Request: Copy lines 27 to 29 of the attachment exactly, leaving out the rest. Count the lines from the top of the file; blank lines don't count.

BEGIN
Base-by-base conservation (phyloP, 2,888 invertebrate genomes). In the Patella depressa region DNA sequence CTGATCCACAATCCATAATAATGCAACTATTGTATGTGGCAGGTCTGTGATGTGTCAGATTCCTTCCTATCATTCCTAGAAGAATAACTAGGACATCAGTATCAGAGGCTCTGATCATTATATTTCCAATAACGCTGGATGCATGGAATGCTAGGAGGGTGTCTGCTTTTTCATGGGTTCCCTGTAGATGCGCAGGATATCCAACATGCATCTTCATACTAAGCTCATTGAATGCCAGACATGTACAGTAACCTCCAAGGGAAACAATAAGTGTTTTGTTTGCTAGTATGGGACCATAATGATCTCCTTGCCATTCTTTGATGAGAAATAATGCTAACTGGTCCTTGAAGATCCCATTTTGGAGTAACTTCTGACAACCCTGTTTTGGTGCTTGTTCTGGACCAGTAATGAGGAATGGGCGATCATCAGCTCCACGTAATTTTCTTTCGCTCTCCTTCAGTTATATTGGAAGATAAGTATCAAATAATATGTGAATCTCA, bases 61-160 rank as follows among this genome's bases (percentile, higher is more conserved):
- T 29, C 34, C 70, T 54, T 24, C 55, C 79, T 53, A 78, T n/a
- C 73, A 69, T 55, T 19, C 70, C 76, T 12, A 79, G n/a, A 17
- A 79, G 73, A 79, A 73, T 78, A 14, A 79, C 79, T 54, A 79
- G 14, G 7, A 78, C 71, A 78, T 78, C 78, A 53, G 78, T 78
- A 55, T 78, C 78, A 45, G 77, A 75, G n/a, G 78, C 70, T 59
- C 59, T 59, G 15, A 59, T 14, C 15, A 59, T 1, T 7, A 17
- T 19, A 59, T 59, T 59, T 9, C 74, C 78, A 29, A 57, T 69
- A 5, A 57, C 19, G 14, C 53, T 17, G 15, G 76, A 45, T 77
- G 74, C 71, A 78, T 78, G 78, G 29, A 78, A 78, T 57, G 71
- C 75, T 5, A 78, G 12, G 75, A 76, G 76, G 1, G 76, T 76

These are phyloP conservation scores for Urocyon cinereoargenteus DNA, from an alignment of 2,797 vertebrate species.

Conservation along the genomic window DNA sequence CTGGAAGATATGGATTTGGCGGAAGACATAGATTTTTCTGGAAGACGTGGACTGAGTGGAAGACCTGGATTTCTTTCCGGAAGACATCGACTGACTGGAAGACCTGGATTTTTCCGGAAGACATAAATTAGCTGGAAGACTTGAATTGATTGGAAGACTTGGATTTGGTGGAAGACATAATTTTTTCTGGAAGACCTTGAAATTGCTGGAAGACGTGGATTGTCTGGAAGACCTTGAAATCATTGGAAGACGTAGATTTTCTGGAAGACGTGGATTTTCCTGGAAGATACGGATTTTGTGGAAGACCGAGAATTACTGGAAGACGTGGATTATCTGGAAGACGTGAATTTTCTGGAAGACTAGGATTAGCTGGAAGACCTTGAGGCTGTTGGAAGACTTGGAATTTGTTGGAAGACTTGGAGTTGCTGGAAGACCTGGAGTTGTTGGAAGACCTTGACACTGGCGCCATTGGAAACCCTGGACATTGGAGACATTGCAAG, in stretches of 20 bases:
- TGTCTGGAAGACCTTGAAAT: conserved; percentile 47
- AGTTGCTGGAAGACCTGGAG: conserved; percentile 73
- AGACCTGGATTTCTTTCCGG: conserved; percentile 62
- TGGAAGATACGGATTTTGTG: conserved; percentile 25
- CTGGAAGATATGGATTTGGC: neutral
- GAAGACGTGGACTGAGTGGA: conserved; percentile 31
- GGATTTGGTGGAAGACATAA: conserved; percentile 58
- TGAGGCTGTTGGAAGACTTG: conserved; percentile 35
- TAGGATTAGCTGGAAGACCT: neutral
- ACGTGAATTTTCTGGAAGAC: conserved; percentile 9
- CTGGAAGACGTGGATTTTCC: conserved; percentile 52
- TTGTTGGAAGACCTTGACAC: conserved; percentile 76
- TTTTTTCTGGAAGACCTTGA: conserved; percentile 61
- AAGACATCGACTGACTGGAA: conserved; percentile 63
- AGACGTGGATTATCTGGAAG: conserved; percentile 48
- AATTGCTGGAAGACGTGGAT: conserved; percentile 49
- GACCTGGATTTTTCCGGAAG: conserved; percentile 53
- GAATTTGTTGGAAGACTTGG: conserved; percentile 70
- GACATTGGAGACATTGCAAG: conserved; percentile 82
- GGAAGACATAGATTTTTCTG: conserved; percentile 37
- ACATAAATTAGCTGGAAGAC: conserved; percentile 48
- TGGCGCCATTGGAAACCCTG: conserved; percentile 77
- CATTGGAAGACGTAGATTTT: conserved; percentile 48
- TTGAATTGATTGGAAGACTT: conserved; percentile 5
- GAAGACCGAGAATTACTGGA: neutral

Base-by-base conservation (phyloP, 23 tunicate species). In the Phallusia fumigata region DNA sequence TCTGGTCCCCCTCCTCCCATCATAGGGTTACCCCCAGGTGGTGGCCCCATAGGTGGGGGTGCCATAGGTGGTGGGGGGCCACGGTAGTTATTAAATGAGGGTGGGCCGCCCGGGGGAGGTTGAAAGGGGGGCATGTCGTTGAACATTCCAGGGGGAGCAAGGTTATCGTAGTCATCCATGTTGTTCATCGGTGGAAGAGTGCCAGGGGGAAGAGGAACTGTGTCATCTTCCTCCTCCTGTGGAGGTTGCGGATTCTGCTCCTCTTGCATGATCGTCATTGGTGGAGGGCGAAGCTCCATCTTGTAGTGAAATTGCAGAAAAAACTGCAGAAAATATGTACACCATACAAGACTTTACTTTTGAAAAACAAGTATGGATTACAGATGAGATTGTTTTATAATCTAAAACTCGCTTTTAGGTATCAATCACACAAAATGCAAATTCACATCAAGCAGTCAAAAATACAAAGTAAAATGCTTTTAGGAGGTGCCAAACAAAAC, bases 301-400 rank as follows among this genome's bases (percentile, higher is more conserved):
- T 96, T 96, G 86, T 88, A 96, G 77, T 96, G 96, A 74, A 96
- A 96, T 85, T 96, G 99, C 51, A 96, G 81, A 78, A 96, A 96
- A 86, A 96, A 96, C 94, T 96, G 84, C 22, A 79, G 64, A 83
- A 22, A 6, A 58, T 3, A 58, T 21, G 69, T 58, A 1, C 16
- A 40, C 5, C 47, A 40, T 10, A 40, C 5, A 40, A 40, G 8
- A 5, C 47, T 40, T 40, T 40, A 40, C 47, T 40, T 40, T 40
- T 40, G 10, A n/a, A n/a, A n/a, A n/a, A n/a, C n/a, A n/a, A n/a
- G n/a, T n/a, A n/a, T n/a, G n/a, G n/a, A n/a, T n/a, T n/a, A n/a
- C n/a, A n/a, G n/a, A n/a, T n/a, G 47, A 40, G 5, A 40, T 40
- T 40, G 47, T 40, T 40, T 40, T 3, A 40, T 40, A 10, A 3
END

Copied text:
- AAGACATCGACTGACTGGAA: conserved; percentile 63
- AGACGTGGATTATCTGGAAG: conserved; percentile 48
- AATTGCTGGAAGACGTGGAT: conserved; percentile 49